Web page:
Revenge porn site owner sentenced to 18 years


#1

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#2

This landed on the right person. This feels like justice.

It’s easy to claim Internet culture is this state of nature where no one can anticipate or control people. But peel back the anon a little, and time and again, there are people making deliberate choices that set norms for the communities they create. Online forums are technical artifacts, created with intention by people. In the cases where these forums are shaped with intention to victimize people, the creators should be accountable for their creations.


#3

You scoffers think the criminal justice system is unfair?


#4

What a disappointment he must be to his Vulcan brethren.


#5

Admittedly, this is the first I’ve heard about this, and I have faith in the court finding him guilty of what ever crimes he is accused of committing, but 18 years in prison seems like utter madness to me. We don’t even put most killers in jail for that long in my country.

What is the idea or purpose behind such long prison sentences?


#6

18 years for a non-violent crime. Geez. And people wonder why we have more prisoners than any other country.


#7

Yeah, it’s a screwy sentence, but for a non-violent crime like that he may have opportunity to get out early, with good behavior and so on.

But I really don’t have any sympathy at all for him as an individual; it’s just the comparison to some other crimes which is a little problematic for me. But then the whole so-called justice system is obviously completely wrong-headed, grotesquely so. I’d rather that this guy get 18 years (at least he has done substantial harm to a lot of people) than some poor bastard who got picked up with 2 ounces of marijuana after a couple of similarly trivial minor offenses.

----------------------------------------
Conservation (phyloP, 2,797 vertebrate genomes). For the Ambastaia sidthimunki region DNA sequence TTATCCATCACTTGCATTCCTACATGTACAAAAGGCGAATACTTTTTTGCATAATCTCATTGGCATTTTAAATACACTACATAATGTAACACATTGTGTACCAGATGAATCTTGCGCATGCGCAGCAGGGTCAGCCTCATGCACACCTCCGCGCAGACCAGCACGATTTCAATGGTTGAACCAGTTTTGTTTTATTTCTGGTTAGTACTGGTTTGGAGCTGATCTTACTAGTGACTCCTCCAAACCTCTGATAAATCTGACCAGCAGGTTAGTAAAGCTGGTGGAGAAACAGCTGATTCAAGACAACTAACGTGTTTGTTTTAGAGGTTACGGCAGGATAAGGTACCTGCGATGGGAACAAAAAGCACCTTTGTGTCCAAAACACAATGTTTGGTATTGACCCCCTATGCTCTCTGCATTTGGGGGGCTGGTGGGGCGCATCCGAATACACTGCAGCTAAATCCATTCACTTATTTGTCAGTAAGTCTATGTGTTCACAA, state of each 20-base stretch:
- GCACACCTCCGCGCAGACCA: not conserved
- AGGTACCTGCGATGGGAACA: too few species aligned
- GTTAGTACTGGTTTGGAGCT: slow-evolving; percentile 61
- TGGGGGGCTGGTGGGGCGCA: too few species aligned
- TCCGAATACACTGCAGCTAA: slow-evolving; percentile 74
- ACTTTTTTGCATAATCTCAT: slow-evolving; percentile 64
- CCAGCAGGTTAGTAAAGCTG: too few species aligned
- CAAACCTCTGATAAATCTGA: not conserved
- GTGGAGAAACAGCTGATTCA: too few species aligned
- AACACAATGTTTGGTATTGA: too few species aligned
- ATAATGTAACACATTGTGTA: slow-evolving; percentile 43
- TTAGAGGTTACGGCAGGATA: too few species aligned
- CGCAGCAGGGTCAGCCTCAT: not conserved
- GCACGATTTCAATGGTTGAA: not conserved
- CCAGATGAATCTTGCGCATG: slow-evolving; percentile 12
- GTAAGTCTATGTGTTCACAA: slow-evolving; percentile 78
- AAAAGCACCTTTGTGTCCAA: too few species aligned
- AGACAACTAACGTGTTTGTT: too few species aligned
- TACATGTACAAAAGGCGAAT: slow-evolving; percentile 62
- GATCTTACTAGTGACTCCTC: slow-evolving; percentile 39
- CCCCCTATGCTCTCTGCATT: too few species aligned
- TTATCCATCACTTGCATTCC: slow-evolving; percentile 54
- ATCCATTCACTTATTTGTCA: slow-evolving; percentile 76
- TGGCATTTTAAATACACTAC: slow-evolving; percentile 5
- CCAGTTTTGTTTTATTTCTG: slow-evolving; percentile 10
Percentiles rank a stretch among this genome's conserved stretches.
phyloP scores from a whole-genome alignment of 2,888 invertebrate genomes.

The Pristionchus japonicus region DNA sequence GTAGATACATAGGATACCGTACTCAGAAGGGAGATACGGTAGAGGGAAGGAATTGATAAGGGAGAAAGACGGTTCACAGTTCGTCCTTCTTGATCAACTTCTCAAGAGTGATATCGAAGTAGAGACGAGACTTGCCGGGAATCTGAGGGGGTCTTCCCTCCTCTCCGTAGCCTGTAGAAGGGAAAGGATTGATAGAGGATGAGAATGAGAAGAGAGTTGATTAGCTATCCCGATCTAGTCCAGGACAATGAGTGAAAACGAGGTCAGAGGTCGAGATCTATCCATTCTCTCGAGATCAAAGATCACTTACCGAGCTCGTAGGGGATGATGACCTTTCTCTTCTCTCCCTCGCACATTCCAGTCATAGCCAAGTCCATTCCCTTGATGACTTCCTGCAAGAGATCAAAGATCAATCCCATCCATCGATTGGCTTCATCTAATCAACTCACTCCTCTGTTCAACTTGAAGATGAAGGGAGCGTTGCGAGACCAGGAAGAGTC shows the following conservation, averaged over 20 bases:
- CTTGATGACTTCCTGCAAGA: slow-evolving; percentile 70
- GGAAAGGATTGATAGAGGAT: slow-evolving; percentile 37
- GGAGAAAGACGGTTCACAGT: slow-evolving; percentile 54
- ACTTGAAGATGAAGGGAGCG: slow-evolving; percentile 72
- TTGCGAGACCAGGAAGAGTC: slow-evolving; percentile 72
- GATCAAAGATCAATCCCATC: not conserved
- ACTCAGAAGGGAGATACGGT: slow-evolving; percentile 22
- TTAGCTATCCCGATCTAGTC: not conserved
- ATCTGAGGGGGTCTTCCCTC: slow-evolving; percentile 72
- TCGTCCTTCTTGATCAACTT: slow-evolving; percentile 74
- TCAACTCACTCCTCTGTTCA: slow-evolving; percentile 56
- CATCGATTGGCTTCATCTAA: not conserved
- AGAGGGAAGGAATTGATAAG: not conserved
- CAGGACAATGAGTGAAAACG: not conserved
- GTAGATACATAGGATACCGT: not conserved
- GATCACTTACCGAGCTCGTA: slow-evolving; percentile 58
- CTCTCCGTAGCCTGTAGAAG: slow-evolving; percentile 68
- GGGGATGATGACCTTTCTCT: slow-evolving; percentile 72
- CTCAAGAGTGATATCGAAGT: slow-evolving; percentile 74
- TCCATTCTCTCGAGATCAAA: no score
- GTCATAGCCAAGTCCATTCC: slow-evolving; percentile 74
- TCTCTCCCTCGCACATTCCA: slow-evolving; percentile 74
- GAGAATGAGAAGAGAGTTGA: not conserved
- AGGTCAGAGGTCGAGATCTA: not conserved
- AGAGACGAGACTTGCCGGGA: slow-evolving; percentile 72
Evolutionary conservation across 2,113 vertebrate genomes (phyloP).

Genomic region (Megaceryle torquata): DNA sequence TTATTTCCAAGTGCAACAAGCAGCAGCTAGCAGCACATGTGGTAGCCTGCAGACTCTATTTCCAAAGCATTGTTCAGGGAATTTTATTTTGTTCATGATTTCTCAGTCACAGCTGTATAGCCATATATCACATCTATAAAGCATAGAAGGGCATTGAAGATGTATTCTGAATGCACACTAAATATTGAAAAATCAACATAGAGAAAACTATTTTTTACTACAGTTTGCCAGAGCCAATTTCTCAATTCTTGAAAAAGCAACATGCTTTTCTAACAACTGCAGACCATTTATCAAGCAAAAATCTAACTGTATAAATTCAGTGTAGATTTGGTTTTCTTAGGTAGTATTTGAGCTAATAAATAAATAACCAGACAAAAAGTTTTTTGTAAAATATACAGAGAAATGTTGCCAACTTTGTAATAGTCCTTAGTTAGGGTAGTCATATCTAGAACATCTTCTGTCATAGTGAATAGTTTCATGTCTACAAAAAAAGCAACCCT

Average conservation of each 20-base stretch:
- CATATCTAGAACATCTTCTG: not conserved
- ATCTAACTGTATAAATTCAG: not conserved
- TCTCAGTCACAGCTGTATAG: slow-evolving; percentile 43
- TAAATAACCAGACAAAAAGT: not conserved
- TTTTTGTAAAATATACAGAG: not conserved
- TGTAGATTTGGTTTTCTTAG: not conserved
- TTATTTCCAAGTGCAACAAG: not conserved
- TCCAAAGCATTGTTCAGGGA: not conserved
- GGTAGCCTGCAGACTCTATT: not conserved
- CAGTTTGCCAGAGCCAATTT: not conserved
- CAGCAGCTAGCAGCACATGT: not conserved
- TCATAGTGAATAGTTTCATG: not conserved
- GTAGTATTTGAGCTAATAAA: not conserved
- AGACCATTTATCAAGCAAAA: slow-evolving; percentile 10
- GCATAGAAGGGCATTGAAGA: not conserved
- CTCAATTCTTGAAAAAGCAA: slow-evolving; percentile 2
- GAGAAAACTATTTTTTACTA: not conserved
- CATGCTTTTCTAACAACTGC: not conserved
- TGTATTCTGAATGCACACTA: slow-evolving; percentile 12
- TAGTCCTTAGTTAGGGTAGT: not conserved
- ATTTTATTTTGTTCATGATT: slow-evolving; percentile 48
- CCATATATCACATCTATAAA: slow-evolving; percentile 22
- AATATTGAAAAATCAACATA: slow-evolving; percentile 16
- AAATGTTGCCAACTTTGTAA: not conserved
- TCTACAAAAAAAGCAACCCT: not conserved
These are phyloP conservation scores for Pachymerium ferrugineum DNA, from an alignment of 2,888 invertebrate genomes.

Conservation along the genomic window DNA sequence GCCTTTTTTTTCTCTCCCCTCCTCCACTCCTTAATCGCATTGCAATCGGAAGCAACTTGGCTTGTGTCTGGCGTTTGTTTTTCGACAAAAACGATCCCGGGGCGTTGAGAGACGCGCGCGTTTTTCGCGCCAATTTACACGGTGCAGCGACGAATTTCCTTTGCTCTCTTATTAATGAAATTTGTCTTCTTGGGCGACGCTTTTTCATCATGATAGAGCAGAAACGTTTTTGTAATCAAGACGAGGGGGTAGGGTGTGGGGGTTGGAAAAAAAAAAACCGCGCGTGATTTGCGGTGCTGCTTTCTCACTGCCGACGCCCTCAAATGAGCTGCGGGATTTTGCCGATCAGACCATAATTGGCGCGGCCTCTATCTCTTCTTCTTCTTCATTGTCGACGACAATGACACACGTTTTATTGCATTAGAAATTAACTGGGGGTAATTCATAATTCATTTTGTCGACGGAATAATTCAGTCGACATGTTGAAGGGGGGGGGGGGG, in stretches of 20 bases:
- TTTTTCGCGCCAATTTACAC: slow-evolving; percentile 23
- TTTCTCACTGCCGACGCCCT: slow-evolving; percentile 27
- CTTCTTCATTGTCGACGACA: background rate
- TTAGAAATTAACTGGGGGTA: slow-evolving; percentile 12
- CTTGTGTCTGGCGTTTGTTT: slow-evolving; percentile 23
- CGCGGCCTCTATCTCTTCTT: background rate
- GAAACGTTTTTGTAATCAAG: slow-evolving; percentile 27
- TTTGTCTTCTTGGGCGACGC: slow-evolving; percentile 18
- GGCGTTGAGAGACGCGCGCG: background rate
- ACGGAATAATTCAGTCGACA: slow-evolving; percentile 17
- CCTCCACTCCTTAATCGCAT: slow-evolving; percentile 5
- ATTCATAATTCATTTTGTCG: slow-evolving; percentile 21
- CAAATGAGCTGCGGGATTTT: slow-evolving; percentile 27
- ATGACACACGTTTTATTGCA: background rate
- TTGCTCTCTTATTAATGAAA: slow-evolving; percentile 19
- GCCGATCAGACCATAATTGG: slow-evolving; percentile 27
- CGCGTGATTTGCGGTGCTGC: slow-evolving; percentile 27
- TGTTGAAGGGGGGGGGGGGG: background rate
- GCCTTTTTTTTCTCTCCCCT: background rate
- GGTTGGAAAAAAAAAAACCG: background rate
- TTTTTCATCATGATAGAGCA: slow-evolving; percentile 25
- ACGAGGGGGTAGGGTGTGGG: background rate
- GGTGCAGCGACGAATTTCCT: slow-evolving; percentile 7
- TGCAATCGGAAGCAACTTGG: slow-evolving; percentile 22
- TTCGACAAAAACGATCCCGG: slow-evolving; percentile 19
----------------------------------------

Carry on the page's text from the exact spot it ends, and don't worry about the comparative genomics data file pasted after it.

#8

I think the fact that he was also extorting his victims probably has something to do with the severity of the sentence.


#9

Perhaps you should do some research about what his actions (ie posting nude or explicit photos submitted to him by ex-boyfriends, etc with no consent from the photo subjects) did to the many victims ( estimates are HUNDREDS of women) who were affected. Not only was their privacy and intimacy violated - then asshat dude charged a extortionate fee (ie $ 350.00 PER PHOTO) to remove them from his site.

Victims said that his site - which profited from stolen images of them - had a profoundly traumatic effect on their life, including relationship break-ups, loss of employment, and suicide attempts. These pics were forwarded to their friends, family, employers, etc. They were also downloaded and reposted many times over on other porn sites. Many victims contacted him to demand that he remove these images which he ignored.